I have always been told that I have an eye contact problem. When most people hear this, they assume that I mean how I have trouble maintaining eye contact. However, my apparent problem is the exact opposite; I’m told that I make too much eye contact with people while speaking with them.
It is one complaint that has followed me all throughout my childhood (and subsequent adult years), by people alleging that I am not showing them proper respect because I insist on “staring” at them as we talk. Yet, despite numerous attempts to remedy this supposed faux pas of mine, I have never really been able to figure out what the socially acceptable amount of eye contact is supposed to be. Hence, what results is me trying to simultaneously give someone my complete attention, while worrying that I have given her/him too much attention, and made her/him feel uncomfortable because of it.
The reason I have always been inclined to make direct eye contact with whomever I happen to be speaking to at the moment, is my desire to hear and understand every word that is being spoken to me by said individual. I make the assumption that if you find it worthwhile to approach me in conversation about a topic, you want me to actually listen to what you have to say, and not nod my head and shift my eyes aimlessly, looking for a distraction to avoid looking at your eyes.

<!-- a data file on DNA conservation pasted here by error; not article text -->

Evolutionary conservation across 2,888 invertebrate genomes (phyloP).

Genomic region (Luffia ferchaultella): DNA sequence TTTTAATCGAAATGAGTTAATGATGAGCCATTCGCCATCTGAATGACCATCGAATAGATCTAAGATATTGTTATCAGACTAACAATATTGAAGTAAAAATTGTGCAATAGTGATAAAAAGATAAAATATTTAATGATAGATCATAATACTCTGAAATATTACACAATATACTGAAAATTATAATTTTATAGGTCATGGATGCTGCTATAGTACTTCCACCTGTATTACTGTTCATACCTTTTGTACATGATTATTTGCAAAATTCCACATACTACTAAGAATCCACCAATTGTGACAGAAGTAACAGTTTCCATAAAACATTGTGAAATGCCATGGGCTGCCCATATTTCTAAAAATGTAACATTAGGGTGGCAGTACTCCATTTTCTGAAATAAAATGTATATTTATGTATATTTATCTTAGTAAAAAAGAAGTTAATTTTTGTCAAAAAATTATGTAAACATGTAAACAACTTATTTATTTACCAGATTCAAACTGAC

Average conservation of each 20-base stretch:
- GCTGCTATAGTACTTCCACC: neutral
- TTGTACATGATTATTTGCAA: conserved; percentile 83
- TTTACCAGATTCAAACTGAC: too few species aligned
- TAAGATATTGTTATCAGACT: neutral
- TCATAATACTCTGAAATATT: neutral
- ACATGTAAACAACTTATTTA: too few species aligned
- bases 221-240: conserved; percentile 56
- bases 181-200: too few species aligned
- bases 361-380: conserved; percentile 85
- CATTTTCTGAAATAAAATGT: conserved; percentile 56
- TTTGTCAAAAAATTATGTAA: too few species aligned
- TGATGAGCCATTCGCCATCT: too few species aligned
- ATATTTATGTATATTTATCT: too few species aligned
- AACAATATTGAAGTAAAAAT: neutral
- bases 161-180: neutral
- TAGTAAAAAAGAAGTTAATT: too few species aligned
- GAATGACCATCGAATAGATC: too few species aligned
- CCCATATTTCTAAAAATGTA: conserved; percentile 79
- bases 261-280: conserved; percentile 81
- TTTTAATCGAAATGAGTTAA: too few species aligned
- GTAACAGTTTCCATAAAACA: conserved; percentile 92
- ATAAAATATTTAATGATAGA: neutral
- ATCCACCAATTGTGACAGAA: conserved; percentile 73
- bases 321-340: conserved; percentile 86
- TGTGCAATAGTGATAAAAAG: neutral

The strangest part is that when I’m confronted about my intense eye contact habit, and told that I’m being rude to the person whose words I’m trying to hear, my sincere request to get some constructive feedback on the matter is always met with scorn. “You should already know why it’s obviously wrong,” is the answer I usually get (which is obviously asinine since I obviously don’t know). The second most common answer is that it makes the person I’m speaking to uncomfortable, which though reasonable, still doesn’t validate the notion that my behavior is wrong.
Breaking the routine of a person with obsessive compulsive disorder will definitely make the person afflicted with OCD uncomfortable, but doing so is a necessary step in getting the person to break away from her/his compulsion (assuming the person wants to break from it). In that same regard, how can I be sure that it is not society’s aversion to eye contact that is the problem here?
I know from my experience teaching in a classroom that students who actually look at me as I’m lecturing tend to retain more information, than those who never lift their heads from the paper in front of them. This is because communication is not strictly verbal, so being told to listen with just my ears and never my eyes comes across as a strange demand to me, since I know that I will register more of what you’re saying if I look at you while we’re conversing. Do you not want me to grasp and thoroughly contemplate everything you have to say?